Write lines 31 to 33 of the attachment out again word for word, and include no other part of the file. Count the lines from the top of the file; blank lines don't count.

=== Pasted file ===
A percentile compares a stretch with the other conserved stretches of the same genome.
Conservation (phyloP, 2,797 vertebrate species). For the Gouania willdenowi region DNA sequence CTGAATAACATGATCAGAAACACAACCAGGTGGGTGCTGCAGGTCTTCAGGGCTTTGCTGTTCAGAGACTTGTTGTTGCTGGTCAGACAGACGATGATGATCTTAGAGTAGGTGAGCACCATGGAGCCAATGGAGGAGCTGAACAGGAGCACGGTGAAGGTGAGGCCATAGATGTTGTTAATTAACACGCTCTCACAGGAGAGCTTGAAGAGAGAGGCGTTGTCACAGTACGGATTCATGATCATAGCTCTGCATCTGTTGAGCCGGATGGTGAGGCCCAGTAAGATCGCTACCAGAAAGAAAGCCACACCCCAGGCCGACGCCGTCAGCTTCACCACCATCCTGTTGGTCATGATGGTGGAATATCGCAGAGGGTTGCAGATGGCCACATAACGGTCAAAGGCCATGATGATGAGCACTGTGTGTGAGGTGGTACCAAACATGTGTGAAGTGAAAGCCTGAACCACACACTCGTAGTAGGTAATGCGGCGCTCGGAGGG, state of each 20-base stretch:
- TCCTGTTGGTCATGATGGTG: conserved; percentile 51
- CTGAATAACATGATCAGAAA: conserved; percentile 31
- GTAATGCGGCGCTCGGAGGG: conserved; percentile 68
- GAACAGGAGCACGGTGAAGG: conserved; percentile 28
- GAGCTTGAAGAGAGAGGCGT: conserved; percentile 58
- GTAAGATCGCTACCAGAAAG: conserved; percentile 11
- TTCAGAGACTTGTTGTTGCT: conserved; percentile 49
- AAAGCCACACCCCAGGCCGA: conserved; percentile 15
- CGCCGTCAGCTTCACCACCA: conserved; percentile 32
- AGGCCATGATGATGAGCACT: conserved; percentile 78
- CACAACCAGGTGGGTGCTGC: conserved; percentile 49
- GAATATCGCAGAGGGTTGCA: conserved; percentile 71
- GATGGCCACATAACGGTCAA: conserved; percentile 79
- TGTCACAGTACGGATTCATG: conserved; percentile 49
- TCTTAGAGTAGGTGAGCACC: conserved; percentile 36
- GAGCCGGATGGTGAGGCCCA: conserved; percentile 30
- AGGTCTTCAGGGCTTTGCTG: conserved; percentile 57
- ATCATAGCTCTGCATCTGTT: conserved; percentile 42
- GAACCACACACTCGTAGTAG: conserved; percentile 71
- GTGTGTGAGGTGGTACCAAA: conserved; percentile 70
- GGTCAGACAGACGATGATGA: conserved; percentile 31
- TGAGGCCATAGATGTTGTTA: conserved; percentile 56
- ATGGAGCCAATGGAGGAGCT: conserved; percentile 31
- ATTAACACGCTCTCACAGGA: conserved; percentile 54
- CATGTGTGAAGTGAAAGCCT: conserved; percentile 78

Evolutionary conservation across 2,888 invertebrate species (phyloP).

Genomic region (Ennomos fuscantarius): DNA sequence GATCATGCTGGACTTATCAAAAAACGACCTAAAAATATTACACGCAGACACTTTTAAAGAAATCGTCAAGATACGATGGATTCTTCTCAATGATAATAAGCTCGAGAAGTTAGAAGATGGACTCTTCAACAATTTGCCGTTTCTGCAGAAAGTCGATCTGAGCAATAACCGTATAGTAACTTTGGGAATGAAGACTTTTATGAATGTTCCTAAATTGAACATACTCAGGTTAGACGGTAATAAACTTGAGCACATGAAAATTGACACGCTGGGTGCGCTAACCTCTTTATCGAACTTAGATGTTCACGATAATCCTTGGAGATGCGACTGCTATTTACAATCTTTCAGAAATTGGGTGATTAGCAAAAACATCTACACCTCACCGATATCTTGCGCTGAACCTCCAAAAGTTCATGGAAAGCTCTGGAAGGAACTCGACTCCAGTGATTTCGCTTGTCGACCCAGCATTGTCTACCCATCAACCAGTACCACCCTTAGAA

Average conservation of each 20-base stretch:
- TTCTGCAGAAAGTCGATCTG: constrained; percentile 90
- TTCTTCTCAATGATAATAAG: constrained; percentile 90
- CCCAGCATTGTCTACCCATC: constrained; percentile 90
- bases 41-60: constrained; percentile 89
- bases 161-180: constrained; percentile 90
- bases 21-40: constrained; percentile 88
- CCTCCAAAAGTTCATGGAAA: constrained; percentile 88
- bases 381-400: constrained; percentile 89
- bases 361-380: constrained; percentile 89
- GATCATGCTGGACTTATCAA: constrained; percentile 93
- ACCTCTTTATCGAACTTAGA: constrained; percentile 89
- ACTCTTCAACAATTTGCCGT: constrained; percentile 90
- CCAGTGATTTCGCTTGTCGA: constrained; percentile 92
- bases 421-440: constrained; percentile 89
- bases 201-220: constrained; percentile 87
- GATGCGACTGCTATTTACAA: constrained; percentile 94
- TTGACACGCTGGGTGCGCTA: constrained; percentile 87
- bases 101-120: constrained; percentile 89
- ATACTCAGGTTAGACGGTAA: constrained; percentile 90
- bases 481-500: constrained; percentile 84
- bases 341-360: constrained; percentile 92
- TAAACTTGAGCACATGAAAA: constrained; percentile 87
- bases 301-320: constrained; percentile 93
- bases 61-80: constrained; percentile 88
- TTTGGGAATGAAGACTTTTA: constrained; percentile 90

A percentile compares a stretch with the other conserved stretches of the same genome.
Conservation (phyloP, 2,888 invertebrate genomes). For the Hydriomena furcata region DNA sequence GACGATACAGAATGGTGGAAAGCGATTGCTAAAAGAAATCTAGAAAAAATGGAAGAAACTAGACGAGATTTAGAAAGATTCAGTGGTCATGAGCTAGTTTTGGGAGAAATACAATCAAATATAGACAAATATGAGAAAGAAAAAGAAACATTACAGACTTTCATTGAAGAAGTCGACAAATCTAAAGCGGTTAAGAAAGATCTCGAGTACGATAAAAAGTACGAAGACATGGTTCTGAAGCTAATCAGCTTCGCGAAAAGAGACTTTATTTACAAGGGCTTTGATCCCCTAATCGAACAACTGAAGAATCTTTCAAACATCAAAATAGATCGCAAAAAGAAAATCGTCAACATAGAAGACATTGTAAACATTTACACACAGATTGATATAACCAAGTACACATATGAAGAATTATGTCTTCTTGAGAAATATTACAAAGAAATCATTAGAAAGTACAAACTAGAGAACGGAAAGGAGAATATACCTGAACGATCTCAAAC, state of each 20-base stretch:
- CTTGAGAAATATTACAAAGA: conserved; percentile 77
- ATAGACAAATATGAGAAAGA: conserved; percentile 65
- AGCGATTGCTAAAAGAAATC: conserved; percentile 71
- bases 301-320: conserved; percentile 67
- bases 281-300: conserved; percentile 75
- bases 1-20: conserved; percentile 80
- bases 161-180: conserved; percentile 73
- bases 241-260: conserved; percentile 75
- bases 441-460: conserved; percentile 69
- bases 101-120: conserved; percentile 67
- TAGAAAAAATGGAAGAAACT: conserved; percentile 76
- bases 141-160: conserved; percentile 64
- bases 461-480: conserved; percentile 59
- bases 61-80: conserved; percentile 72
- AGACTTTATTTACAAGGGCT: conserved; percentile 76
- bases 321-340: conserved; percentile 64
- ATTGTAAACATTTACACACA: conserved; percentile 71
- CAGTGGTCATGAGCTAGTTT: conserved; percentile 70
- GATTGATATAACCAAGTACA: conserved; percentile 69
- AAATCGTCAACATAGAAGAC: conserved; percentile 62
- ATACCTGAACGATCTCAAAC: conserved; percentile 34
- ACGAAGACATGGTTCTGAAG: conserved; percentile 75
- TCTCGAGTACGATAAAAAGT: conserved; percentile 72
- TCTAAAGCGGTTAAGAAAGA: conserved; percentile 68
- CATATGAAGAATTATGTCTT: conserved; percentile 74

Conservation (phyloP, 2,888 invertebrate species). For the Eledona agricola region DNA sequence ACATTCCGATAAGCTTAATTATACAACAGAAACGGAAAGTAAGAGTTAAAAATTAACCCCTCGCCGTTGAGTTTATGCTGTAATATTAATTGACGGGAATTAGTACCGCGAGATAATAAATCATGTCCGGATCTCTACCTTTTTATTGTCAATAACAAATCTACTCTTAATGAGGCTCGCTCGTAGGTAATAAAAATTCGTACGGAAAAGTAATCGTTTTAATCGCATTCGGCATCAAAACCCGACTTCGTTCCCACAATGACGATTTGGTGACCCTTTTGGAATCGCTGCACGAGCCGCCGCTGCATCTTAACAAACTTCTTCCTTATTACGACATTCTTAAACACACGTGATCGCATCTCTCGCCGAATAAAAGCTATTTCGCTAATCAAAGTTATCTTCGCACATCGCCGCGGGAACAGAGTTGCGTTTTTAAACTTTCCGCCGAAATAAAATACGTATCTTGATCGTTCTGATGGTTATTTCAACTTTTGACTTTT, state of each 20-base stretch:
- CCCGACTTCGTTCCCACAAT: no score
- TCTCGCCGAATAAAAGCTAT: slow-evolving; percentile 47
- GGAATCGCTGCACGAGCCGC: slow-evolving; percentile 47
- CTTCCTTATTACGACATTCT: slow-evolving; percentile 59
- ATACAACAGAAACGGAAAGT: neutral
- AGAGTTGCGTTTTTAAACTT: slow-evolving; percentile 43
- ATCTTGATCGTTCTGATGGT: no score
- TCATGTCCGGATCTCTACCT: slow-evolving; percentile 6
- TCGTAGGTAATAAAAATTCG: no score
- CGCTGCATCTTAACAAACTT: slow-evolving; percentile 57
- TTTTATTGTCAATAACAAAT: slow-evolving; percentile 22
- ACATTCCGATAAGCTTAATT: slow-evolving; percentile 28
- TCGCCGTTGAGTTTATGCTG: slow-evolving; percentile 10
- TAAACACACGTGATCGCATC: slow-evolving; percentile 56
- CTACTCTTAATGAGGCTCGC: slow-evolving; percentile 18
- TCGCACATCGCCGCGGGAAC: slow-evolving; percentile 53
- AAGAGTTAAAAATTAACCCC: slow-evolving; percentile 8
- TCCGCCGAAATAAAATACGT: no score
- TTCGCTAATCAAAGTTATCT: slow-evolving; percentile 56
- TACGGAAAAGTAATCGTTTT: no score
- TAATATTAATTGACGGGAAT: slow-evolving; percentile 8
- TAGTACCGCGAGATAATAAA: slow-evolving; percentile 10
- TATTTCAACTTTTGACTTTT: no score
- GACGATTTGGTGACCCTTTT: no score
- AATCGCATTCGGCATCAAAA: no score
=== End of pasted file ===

- TTCTGCAGAAAGTCGATCTG: constrained; percentile 90
- TTCTTCTCAATGATAATAAG: constrained; percentile 90
- CCCAGCATTGTCTACCCATC: constrained; percentile 90